A key reason the torrid job growth last year did not prevent wage growth from slowing is that the supply of workers also expanded considerably, matching demand. In May, however, the labor force participation rate fell back to 62.5 percent from 62.7 percent in April. But the decline was entirely among older workers, those 55 and up. Their participation fell for the second consecutive month, to 38.2 percent from 38.4 percent in April and 38.6 percent in March. Indeed, you would have to go back to August 2006 to find a lower participation rate among seniors.

It’s unclear if this represents the start of another wave of early retirements, and if so, why? If the exodus of older workers from the labor force is a sign of reduced demand for their services, reflecting perhaps cost cutting measures by employers, that would be a sign of weakness. Alternatively, if the older cohort is leaving the labor force voluntarily because of improved finances, that would suggest strength. Keep in mind that retirement plans have enjoyed a major boost from the powerful stock market rally last year, which continued into the early months of this year. What’s more, the runup of interest rates engineered by the Fed has delivered a nice boost to the income revenue received by bondholders, who are more likely to skew older.

Putting aside the issue of older workers, other details in the jobs report suggest a cooling trend. We are keeping an eye on the drop in temporary help, which has been considered a leading indicator for future job growth. Temporary help employment has fallen by 36,000 since the end of last year and is down by 453,000 from its recent peak. A good chunk of the weakness has been in transportation/warehousing. This could be attributed to a weakening in consumer spending on goods as well as businesses overstaffing during the boom in online spending. However, some temporary help positions have been turned into permanent positions, so we are not overly concerned yet.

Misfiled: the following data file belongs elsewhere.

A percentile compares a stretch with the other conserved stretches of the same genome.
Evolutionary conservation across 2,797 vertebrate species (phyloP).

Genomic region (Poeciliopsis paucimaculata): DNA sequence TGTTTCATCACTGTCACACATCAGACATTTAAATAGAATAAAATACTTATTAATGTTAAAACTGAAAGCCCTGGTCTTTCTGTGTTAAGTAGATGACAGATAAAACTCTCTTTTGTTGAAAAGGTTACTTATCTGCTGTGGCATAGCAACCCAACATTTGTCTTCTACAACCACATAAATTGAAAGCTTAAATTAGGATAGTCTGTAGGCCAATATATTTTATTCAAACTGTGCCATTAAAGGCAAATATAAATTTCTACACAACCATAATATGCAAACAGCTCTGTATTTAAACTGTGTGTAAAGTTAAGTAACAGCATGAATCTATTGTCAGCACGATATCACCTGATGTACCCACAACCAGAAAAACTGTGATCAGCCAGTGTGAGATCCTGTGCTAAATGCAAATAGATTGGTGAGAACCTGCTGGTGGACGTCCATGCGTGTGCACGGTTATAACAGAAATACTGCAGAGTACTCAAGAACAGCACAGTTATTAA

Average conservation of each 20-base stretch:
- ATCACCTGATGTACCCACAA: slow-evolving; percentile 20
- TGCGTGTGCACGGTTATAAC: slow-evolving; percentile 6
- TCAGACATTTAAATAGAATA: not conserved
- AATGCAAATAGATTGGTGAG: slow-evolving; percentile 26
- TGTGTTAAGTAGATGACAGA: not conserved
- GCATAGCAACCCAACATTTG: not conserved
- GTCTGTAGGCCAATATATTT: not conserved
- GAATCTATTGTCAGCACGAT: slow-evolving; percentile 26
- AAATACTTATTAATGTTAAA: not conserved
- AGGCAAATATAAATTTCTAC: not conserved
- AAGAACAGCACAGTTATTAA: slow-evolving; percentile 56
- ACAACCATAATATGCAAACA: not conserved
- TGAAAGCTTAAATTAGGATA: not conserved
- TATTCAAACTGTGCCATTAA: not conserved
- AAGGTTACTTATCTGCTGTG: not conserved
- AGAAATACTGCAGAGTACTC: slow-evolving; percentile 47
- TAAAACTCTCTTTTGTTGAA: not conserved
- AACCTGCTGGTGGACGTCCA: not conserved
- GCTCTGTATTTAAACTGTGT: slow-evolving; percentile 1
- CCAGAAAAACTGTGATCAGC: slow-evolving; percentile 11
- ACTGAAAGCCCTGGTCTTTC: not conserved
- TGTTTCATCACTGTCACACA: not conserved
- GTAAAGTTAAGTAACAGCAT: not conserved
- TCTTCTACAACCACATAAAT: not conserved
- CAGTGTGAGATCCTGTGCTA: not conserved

Another sign of potential weakness is that unemployed workers are taking longer to find a job. The median duration of unemployment rose from 8.7 weeks to 8.9 weeks last month. The level is still historically low but merits watching as a steady climb in longer-term unemployment would at some point enter the mindset of employed workers, stoking job insecurity. That, in turn, would influence spending behavior and set in motion the forces that typically saps economic momentum. To be sure, we are a ways from that point. Despite the nagging details that dilute the headline strength in the latest jobs report, the overriding fact is that the economy is still generating a healthy number of jobs, unemployment remains historically low and, importantly, worker pay is rising. Depending on what we see in next week’s CPI report, the May increase in average hourly earnings indicates that wage growth continues to outpace inflation.

Hence, while the latest job numbers should not derail a Fed rate cut later this year, they do support the view that there is no rush for policy makers to make the move. We still expect inflation to cool in coming months alongside a loosening up of the job market, but the trend may not be convincing enough for Fed officials until the fall. The risk always is that the Fed waits too long before it starts unwinding the steep rate hikes it put into effect since the spring of 2022. But those hikes are proving less damaging than previously thought, and there’s a good chance that keeping rates higher for longer than the doves would prefer will not lead the economy into a recession.